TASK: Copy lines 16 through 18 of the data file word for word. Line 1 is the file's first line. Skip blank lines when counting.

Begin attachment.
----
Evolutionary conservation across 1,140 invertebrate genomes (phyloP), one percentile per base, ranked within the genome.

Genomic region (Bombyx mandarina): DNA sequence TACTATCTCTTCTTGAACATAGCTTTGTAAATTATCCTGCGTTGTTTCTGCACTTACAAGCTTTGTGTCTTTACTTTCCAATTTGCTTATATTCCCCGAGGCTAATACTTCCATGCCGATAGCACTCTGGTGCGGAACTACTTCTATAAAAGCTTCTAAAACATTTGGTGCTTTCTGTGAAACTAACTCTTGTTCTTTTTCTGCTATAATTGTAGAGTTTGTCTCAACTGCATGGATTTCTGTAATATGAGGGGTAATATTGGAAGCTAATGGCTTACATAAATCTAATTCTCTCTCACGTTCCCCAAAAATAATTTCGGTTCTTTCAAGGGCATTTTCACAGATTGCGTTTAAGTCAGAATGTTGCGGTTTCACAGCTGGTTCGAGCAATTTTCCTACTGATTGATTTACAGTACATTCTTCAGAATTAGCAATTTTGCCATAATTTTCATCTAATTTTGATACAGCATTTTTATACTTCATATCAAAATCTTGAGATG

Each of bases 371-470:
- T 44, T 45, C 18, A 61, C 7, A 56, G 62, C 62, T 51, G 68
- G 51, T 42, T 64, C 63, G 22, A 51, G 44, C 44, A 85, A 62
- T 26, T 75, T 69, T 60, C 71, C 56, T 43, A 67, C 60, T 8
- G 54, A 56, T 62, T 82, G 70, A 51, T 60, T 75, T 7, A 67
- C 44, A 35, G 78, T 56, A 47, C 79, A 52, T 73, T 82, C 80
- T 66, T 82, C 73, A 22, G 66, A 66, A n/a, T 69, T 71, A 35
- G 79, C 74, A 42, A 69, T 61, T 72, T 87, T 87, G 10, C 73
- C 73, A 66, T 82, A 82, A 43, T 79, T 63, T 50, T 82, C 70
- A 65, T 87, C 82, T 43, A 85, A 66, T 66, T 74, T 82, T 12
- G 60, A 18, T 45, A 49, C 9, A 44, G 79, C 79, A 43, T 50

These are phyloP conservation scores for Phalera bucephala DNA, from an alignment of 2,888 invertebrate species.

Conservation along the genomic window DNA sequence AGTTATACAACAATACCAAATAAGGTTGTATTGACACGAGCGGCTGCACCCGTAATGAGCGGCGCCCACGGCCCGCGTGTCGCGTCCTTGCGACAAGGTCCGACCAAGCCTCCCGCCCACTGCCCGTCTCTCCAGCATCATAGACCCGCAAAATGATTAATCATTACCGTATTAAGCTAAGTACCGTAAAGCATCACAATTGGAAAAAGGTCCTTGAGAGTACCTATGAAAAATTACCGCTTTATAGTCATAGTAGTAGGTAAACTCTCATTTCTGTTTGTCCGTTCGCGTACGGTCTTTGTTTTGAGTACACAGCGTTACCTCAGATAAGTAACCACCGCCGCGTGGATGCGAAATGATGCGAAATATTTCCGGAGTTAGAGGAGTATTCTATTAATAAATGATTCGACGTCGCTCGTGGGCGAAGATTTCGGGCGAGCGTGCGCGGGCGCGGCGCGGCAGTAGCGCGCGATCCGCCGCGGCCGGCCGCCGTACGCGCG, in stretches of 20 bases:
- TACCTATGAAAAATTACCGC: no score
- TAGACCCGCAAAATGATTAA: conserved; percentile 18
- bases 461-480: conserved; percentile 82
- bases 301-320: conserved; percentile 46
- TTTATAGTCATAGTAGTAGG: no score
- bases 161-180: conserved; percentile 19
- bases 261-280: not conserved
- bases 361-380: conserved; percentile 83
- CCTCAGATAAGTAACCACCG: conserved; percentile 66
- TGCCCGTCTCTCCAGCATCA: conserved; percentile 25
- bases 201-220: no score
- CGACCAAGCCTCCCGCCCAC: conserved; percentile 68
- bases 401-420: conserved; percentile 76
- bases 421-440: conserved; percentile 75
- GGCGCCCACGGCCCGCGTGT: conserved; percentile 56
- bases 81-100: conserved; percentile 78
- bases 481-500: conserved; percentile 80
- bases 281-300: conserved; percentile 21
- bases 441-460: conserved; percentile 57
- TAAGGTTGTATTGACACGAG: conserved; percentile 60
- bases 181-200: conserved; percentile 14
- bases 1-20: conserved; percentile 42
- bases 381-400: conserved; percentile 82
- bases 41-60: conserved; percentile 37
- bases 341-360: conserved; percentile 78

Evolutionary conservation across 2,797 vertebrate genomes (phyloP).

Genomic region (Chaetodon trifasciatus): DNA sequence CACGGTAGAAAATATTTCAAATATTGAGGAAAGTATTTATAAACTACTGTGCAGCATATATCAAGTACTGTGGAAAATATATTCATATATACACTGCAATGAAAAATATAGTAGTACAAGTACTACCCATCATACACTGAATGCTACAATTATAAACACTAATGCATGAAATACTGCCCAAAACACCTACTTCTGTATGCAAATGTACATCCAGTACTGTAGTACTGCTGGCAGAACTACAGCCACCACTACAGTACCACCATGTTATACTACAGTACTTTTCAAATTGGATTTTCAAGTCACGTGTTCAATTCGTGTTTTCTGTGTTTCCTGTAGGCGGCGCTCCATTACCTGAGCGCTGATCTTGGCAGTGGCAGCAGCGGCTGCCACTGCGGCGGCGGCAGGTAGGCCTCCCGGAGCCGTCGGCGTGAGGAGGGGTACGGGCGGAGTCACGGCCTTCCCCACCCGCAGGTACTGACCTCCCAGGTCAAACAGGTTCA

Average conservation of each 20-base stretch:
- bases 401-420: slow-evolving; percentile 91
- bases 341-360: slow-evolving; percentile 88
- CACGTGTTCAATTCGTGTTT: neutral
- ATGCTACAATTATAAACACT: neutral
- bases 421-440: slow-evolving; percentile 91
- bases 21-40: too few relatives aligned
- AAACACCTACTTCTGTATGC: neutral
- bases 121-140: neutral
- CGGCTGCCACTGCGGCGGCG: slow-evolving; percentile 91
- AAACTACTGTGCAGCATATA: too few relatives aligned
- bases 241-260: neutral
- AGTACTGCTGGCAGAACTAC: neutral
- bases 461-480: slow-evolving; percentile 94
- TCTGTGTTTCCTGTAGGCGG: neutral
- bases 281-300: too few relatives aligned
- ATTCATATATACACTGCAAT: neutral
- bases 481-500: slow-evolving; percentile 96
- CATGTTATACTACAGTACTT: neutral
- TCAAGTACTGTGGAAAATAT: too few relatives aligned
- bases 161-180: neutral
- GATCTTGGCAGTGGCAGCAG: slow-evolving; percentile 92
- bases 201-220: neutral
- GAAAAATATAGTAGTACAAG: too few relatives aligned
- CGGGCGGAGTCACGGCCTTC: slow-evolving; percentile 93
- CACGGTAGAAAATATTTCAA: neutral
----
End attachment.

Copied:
- TACCTATGAAAAATTACCGC: no score
- TAGACCCGCAAAATGATTAA: conserved; percentile 18
- bases 461-480: conserved; percentile 82